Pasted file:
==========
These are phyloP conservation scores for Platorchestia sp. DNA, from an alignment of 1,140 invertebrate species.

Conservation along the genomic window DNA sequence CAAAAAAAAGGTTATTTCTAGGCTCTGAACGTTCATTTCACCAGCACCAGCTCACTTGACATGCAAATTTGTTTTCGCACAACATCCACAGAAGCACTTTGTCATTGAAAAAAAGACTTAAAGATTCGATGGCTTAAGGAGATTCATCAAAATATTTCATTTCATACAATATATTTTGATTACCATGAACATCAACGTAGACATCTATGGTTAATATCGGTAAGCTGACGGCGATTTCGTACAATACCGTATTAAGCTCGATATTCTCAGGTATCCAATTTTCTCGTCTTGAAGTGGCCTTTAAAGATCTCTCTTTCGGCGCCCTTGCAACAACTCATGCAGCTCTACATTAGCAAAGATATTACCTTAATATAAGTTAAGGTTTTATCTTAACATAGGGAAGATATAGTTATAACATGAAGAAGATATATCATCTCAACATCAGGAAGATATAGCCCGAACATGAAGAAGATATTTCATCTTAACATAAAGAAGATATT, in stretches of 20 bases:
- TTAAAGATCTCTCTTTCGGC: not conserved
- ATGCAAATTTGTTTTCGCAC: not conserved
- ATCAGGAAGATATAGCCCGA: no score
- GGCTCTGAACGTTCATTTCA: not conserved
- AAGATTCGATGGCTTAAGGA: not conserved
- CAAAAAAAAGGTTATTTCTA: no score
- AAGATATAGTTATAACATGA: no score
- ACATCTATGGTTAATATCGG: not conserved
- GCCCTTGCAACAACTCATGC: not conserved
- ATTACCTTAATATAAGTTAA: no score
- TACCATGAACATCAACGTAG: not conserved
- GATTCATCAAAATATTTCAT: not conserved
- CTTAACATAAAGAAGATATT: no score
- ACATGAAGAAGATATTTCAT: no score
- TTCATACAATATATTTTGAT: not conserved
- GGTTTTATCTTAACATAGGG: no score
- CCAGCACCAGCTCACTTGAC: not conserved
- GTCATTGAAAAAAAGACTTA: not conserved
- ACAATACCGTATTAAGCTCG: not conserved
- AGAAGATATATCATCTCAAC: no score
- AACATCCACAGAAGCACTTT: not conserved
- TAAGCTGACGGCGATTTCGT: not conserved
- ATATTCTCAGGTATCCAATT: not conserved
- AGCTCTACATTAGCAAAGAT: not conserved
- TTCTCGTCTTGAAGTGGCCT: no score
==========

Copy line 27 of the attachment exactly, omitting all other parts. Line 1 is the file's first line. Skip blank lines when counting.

- TTCTCGTCTTGAAGTGGCCT: no score